3D printing or additive manufacturing, brings those 3D models you just created with your computer aided design (CAD) module to physical form. The process layers materials, building upon each layer until the object takes a solid form. With the continued evolution over the past 30 years, 3D printing is becoming easier and more inexpensive to use in your everyday life. This additive manufacturing is making it more convenient for small businesses to produce accurate scaled prototypes that can be manufactured for the masses. Also this tech will enhance the possibilities for local on-demand manufacturing of a product, part, or tool which is needed immediately. Along with 3D printers, 3D scanners are making it easier to produce replicas of any object, from animals to buildings, there is nothing you can’t recreate. With this idea of recreating objects many educational institutions, such as the Smithsonian, have begun to 3D scan many of their exhibits, uploading these files to the Internet so that you may download the file and 3D print whatever exhibit you find fascinating. Before you rush out to purchase a 3D printer and or 3D scanner, we shall discuss some of the technologies that are on the market.
We begin first, with 3D printers and understanding what types of printers there are and what type of material matter they use. There are seven different technologies that make up 3D printing: Material extrusion, vat photo polymerization, material jetting, binder jetting, powder bed fusing, direct energy deposition, and lastly sheet lamination. The most commonly used technology for consumer use, is material extrusion. It is by far the least expensive and most developed of the technologies. Material extrusion uses a process of heating and extruding thermoplastic filaments, layering the material as it builds your object from the base up. We shall now move onto 3D scanner technology.
3D scanner technology was the largest set back with the advancement of 3D printing. Although that is now changing day by day, and many companies are placing more time and money into research and development of 3D scanners. The two main forms of 3D scanner technologies are short-range laser triangulation and mid-and long range laser pulse-based 3D scanners. Short-range laser technology is going to be the least expensive and is being used to develop handheld scanners. This short-range laser is mostly accurate to about one meter in distance. This laser triangulation often needs less prep time to set up with more movability around an object. However there are some disadvantages to this technology such as the loss of accuracy and resolution. Over all this technology is more user friendly and you will be able to find it at a less expensive price point. Mid and long range laser pulse-based technology uses the speed of light and the return rate to scan objects. This technology has a focal range anywhere from two to one hundred meters allowing you to scan almost anything you wish to make into a 3D mould. There are a few problems, because the laser is so far away from the object the accuracy rate is lower, and this makes for a slower acquisition rate of data, thus taking more time to scan your object. Also these mid-and long range laser pulse scanners are way more expensive than the other technology.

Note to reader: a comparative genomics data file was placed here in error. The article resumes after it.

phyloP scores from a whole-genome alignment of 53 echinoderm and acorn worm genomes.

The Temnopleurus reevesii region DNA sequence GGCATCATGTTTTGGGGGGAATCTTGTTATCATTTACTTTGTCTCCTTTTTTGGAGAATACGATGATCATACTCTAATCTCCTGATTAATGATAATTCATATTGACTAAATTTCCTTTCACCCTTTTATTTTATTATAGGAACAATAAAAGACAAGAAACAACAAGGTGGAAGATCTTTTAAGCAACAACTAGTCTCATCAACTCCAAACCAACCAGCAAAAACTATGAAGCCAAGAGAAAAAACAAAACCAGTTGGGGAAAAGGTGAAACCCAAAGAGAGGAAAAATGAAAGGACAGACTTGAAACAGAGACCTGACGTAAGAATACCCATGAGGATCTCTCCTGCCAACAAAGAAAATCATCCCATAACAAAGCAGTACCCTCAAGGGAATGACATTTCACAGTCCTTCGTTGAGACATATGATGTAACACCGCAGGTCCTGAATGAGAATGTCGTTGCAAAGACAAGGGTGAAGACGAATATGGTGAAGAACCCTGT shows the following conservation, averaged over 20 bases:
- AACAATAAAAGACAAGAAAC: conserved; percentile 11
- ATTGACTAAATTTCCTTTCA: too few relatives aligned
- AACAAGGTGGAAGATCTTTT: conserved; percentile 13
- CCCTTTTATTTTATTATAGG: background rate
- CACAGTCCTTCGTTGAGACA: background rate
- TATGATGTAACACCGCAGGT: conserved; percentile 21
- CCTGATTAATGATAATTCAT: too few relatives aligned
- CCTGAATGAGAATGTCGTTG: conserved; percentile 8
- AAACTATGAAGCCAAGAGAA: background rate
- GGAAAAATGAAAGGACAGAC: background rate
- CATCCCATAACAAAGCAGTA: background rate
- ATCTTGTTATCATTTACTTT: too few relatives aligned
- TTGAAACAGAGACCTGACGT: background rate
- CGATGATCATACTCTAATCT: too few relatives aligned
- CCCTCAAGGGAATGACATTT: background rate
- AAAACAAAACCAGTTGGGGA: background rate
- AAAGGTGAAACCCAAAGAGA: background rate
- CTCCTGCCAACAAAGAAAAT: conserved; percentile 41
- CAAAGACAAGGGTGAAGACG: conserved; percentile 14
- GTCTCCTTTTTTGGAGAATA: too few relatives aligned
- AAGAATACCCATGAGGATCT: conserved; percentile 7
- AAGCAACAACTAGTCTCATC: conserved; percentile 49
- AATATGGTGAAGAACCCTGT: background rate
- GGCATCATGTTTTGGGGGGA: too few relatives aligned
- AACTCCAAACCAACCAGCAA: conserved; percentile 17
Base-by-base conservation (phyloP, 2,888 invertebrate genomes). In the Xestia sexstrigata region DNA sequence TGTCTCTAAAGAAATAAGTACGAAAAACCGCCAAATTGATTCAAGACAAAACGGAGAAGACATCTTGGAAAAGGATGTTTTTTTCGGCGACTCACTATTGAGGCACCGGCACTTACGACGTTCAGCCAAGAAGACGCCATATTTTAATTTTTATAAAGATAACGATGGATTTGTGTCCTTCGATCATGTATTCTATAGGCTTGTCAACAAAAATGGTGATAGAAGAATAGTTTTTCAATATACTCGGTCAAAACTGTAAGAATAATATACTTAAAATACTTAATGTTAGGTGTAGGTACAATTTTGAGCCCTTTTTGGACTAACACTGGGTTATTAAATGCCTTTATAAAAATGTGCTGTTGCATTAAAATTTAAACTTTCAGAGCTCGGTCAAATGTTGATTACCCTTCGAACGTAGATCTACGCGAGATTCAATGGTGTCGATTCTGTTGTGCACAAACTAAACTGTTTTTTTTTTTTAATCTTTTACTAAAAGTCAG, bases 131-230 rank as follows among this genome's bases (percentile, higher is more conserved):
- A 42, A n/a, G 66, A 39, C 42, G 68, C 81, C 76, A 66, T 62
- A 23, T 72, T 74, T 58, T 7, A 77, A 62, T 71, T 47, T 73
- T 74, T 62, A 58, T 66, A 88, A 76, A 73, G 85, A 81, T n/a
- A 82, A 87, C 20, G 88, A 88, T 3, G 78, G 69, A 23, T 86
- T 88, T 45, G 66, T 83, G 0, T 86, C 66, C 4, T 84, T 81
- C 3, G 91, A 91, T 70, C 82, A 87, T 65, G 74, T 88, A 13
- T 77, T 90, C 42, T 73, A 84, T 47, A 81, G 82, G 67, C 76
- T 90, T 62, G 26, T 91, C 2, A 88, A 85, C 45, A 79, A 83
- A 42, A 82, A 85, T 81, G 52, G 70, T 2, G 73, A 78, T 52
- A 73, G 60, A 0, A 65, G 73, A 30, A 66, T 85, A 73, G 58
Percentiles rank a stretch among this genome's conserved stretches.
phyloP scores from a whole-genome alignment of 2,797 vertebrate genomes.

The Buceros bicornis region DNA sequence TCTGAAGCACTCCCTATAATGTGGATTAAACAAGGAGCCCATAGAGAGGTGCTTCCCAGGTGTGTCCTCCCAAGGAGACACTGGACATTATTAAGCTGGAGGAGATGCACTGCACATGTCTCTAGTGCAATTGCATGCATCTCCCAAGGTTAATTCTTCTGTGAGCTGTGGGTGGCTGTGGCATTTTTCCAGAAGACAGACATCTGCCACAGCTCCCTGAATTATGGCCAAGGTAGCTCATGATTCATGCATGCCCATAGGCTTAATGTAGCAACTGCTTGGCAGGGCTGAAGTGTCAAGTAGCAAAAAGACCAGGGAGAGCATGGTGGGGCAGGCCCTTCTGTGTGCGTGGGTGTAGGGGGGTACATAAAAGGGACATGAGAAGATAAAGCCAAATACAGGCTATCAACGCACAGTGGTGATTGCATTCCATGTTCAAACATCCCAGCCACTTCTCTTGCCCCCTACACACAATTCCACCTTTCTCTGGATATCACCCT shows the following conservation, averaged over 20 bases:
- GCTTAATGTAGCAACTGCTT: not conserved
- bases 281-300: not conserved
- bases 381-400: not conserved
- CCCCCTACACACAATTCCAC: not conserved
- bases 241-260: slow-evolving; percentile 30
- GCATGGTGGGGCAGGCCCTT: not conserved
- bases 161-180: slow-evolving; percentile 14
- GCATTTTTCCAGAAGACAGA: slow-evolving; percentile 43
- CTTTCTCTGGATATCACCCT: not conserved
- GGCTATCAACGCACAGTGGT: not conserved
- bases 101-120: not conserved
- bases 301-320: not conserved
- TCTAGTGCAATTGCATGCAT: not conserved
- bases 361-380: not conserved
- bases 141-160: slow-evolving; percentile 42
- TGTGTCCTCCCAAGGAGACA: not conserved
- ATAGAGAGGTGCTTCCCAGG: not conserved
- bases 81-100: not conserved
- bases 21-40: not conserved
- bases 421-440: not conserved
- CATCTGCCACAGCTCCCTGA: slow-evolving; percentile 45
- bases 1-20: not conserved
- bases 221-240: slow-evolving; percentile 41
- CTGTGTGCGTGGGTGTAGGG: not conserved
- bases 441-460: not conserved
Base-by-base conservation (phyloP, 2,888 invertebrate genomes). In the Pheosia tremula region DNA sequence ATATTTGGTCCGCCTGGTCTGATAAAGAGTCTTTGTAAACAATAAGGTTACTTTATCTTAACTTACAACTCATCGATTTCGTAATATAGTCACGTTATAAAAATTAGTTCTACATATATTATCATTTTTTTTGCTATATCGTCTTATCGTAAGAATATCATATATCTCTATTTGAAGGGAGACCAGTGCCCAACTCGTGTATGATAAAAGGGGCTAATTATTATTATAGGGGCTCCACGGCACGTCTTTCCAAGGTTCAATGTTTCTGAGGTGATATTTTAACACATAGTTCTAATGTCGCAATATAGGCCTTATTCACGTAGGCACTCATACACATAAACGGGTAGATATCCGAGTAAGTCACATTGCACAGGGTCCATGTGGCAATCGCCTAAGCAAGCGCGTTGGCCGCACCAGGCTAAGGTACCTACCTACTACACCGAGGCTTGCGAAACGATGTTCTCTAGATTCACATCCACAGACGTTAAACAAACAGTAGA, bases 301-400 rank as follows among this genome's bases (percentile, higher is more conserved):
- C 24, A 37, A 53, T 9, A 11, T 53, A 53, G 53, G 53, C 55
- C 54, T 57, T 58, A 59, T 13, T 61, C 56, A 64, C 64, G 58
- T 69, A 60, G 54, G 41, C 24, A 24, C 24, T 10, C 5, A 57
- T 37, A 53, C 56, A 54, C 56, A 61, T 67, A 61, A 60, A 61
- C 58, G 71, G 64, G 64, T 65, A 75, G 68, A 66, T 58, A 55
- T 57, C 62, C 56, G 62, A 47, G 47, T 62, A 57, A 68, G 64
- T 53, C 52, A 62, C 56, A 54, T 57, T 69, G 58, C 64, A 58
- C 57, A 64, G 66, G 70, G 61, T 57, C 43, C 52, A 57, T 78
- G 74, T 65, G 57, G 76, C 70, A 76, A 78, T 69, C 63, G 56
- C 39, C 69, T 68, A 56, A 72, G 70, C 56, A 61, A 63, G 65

Now that we have some idea of the technologies that are available for consumer use, we can begin to shop around and find the best printer and scanner that fits our 3D printing needs. You can find many of these 3D printers and 3D scanners here. Feel free to take a look.
3D Scanner and Printer Overview
Vat photo polymerization was the first technology to arise in the 1980s. This process fills a vat with liquid plastics and then solidifies the layers through a heat through either a UV laser or other light sources. Vat photo polymerization is still widely used to produce accurate scaled prototypes worldwide, but it is very expensive due to the material resin it uses. Material jetting is the technological process of layering a spray liquid through a print head and solidifying it through UV light exposure. This spectacular and colourful technology is still very expensive, but with time and development should come down in price. Binder jetting technology is a print head that sprays a glue like substance selectively over consecutive layers of powder. The print heads may also spray colour onto the object allowing for a fine burst of colour. Still this technology is a bit out of reach due to its price point. Powder bed fusion is expensive and very hard to master. The process uses a heat source to selectively join consecutive powder layers. Direct energy deposition technology builds 3D models by heating the building powder as it is deposited into position. The interesting thing about this tech is that it not only has the ability to create new objects but also to completely repair broken tools or objects by fusing them back together.